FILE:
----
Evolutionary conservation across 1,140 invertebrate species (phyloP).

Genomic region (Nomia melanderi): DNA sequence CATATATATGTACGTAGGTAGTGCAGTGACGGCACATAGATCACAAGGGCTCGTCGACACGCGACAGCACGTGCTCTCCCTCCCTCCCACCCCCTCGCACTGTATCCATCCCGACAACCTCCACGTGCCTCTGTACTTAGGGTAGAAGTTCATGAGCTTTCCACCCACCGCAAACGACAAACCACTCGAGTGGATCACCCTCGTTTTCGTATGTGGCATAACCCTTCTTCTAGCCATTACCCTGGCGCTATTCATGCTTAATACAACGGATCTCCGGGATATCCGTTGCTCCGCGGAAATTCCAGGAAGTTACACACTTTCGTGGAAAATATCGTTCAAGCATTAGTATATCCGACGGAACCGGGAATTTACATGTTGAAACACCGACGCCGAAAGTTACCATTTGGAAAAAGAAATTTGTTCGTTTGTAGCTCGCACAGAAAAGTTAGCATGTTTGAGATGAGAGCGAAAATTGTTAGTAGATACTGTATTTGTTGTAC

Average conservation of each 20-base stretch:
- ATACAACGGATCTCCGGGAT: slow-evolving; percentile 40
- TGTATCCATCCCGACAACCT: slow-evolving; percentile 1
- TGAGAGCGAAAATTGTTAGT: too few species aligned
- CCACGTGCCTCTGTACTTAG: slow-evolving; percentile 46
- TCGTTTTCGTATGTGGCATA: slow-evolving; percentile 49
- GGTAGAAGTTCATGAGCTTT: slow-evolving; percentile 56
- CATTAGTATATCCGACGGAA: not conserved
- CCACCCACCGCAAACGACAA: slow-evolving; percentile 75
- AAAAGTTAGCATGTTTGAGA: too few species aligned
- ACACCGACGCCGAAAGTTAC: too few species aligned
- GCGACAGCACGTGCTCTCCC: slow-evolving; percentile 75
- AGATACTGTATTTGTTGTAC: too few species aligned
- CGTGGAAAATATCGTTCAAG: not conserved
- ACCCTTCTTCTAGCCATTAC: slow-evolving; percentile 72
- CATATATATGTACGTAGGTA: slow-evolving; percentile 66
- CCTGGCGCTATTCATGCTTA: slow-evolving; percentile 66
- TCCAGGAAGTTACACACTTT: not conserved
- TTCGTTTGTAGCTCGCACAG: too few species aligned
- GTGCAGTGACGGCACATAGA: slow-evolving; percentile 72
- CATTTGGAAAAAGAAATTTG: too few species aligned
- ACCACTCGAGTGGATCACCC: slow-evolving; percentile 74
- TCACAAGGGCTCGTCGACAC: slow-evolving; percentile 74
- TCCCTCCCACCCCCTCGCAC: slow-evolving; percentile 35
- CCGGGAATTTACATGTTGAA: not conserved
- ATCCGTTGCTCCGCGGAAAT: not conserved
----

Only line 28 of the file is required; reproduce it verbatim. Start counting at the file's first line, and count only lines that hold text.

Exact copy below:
- ATCCGTTGCTCCGCGGAAAT: not conserved